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Mohandas Karamchand Gandhi (/ˈɡɑːndi, ˈɡændi/;[3][needs Gujarati IPA]
Hindustani: [ˈmoːɦəndaːs ˈkərəmtʃənd ˈɡaːndʱi] ( listen); 2 October 1869 – 30 January 1948)
was an Indian activist who was the leader of the Indian independence movement against
British rule. Employing nonviolent civil disobedience, Gandhi led India to independence and
inspired movements for civil rights and freedom across the world. The honorific Mahātmā
(Sanskrit: "high-souled", "venerable")[4] – applied to him first in 1914 in South Africa[5] – is
now used worldwide. In India, he is also called Bapu (Gujarati: endearment for father,[6]
papa)[6][7] and Gandhi ji, and known as the Father of the Nation.[8][9]
Born and raised in a Hindu merchant caste family in coastal Gujarat, India, and trained in law
at the Inner Temple, London, Gandhi first employed nonviolent civil disobedience as an
expatriate lawyer in South Africa, in the resident Indian community's struggle for civil rights.
After his return to India in 1915, he set about organising peasants, farmers, and urban
labourers to protest against excessive land-tax and discrimination. Assuming leadership of the
Indian National Congress in 1921, Gandhi led nationwide campaigns for various social
causes and for achieving Swaraj or self-rule.
Gandhi led Indians in challenging the British-imposed salt tax with the 400 km (250 mi)
Dandi Salt March in 1930, and later in calling for the British to Quit India in 1942. He was
imprisoned for many years, upon many occasions, in both South Africa and India. He lived
modestly in a self-sufficient residential community and wore the traditional Indian dhoti and
shawl, woven with yarn hand-spun on a charkha. He ate simple vegetarian food, and also
undertook long fasts as a means of both self-purification and political protest.
Gandhi's vision of an independent India based on religious pluralism, however, was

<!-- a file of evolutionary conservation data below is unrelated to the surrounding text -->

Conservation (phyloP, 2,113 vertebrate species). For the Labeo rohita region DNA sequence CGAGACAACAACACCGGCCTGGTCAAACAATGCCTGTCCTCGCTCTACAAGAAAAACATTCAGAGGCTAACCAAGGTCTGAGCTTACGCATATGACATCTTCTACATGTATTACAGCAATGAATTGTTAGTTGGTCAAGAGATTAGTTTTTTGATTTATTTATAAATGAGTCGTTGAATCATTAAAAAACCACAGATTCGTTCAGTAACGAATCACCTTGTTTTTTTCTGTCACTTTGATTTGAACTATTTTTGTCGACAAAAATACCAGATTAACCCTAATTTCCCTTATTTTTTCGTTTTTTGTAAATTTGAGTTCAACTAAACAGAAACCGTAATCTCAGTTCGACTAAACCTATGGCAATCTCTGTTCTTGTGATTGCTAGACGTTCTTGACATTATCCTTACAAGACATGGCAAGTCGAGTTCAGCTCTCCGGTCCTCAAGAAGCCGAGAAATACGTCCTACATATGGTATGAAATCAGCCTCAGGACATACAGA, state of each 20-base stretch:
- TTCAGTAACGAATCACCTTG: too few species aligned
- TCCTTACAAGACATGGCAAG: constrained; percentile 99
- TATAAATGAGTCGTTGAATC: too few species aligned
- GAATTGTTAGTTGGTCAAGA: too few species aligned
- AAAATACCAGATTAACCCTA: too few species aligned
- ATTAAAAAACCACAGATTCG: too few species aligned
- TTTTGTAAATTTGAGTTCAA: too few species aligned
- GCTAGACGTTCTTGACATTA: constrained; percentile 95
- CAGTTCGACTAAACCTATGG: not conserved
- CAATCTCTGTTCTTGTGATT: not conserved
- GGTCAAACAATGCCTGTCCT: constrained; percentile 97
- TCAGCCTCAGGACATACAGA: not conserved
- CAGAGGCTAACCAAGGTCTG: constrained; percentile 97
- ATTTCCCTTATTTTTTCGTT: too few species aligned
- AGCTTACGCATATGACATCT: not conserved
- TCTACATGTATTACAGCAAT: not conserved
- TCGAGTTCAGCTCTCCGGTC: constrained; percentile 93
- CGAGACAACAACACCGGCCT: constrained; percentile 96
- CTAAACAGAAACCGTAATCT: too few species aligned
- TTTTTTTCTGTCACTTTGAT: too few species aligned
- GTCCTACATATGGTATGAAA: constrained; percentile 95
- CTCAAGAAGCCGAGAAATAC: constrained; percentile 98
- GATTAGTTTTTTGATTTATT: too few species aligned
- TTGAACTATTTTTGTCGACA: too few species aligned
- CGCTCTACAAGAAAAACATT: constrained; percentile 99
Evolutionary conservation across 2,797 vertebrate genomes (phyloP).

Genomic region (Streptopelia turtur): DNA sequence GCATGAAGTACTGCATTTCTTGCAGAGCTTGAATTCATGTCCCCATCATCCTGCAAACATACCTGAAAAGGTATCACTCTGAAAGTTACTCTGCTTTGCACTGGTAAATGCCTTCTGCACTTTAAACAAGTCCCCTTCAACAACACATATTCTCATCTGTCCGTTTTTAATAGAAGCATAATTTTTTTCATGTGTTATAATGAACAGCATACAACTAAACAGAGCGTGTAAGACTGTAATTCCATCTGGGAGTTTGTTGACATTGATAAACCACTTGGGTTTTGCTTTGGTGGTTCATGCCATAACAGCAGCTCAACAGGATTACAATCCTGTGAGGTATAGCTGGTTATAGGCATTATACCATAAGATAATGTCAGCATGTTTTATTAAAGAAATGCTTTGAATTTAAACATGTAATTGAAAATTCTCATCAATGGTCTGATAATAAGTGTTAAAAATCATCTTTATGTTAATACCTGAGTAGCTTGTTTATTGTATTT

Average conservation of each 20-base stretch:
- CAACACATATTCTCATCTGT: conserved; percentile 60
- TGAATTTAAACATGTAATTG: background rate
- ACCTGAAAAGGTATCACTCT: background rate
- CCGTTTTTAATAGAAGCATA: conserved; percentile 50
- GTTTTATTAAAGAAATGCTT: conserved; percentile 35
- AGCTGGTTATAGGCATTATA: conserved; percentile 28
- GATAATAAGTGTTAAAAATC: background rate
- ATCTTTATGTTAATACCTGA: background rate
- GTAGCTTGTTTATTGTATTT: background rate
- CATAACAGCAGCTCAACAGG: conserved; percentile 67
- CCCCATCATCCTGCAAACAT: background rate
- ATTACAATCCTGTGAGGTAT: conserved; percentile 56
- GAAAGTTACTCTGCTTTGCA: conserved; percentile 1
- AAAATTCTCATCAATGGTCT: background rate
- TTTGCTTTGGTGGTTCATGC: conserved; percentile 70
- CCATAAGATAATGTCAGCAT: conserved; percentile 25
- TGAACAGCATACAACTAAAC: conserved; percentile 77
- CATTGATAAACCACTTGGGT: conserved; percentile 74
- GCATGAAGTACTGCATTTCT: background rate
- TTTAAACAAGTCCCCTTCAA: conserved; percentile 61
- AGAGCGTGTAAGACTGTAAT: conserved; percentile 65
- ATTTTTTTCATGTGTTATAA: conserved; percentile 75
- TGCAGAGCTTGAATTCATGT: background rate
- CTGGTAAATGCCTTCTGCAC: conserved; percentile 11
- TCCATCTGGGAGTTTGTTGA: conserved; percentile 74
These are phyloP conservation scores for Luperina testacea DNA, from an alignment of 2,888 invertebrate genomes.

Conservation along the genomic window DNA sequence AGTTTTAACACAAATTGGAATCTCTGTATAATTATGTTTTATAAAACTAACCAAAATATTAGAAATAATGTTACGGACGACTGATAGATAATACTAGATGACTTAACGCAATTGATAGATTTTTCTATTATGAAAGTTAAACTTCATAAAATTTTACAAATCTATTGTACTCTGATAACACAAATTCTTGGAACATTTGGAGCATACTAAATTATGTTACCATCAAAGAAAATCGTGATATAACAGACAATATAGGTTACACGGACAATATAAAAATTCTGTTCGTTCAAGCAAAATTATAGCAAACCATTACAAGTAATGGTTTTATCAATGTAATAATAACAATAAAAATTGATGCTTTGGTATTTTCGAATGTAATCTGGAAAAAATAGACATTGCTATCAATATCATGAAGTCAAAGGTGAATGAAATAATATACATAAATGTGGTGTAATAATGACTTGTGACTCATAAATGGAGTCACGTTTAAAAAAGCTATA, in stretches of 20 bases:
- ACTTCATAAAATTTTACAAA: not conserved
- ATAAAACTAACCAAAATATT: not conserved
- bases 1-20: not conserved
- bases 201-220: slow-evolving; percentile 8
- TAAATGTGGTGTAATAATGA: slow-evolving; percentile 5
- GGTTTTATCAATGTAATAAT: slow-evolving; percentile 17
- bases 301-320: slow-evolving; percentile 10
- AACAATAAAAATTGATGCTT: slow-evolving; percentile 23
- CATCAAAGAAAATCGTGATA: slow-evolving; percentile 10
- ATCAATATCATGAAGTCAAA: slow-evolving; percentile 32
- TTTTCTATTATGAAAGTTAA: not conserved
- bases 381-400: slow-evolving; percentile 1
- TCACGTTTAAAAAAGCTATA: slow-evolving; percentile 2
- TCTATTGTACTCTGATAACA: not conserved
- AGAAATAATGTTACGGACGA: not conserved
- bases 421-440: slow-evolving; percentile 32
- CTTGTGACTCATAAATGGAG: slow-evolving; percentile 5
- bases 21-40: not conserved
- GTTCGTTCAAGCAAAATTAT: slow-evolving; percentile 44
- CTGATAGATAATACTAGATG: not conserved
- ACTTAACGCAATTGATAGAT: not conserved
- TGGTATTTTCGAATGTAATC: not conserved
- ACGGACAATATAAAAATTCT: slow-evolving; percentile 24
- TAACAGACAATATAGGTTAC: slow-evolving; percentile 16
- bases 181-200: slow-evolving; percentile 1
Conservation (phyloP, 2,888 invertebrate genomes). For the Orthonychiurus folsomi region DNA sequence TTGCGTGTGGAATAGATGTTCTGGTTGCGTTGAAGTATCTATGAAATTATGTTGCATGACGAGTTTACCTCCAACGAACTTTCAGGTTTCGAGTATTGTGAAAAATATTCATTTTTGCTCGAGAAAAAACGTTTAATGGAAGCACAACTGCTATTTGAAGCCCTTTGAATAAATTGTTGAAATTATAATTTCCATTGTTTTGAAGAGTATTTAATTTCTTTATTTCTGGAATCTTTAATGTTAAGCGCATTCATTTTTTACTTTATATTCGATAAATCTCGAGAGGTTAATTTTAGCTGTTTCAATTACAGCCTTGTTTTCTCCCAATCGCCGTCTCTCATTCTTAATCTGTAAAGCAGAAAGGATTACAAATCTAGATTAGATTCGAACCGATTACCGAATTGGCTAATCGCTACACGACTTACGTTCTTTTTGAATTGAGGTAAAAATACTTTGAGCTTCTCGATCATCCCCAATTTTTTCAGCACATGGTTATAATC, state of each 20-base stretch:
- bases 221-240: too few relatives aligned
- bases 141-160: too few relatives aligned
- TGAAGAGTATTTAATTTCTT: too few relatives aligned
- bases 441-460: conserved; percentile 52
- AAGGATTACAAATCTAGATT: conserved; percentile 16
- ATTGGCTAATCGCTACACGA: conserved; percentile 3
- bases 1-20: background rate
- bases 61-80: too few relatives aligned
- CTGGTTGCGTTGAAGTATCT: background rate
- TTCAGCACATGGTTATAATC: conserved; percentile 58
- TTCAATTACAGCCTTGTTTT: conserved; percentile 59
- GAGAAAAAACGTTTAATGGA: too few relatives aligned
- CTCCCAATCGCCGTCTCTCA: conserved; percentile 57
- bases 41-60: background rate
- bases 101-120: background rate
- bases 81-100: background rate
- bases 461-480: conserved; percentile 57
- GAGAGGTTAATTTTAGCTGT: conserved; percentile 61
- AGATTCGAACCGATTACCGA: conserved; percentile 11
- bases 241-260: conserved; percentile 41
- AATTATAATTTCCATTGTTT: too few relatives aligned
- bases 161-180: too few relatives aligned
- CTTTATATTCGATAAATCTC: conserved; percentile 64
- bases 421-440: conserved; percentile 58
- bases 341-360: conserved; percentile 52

challenged in the early 1940s by a new Muslim nationalism which was demanding a separate
Muslim homeland carved out of India.[10] Eventually, in August 1947, Britain granted
independence, but the British Indian Empire[10] was partitioned into two dominions, a Hindumajority India and Muslim-majority Pakistan.[11] As many displaced Hindus, Muslims, and
Sikhs made their way to their new lands, religious violence broke out, especially in the
Punjab and Bengal. Eschewing the official celebration of independence in Delhi, Gandhi
visited the affected areas, attempting to provide solace. In the months following, he
undertook several fasts unto death to stop religious violence. The last of these, undertaken on
12 January 1948 when he was 78,[12] also had the indirect goal of pressuring India to pay out
some cash assets owed to Pakistan.[12] Some Indians thought Gandhi was too
accommodating.[12][13] Among them was Nathuram Godse, a Hindu nationalist, who
assassinated Gandhi on 30 January 1948 by firing three bullets into his chest.[13] Captured
along with many of his co-conspirators and collaborators, Godse and his co-conspirator
Narayan Apte were tried, convicted and executed while many of their other accomplices were
given prison sentences.
Gandhi's birthday, 2 October, is commemorated in India as Gandhi Jayanti, a national
holiday, and worldwide as the International Day
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